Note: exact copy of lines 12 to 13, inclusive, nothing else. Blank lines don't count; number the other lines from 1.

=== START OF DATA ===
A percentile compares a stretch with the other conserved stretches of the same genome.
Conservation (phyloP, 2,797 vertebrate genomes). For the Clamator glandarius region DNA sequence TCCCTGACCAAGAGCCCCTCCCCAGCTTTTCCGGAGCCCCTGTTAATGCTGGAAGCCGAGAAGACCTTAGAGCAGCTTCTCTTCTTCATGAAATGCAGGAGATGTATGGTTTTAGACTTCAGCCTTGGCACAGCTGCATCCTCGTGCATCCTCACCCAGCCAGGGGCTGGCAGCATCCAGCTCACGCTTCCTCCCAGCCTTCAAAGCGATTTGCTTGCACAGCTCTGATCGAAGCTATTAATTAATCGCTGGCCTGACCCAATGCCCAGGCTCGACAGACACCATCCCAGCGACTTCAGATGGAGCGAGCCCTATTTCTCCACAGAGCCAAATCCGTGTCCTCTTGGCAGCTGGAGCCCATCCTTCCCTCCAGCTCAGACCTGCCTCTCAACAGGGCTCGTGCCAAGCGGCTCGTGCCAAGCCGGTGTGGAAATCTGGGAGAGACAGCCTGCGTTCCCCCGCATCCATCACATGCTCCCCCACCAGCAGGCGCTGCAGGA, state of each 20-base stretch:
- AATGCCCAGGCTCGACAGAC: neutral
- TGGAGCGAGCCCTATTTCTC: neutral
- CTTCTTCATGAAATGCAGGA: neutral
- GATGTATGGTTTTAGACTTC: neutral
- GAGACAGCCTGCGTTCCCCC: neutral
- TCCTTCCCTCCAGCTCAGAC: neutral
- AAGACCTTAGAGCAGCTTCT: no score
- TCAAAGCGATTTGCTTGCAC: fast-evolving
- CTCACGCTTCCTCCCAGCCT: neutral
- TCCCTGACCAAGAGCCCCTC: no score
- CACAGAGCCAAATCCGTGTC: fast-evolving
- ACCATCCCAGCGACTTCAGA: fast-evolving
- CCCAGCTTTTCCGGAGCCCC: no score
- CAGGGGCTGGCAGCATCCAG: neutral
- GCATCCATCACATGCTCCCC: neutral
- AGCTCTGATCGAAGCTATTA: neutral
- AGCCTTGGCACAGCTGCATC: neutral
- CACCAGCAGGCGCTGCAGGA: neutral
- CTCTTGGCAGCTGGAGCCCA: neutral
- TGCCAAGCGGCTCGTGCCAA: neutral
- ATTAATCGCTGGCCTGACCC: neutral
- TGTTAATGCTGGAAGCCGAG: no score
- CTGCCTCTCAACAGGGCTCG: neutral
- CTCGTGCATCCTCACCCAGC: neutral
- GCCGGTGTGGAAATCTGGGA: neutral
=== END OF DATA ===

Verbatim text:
- TCCCTGACCAAGAGCCCCTC: no score
- CACAGAGCCAAATCCGTGTC: fast-evolving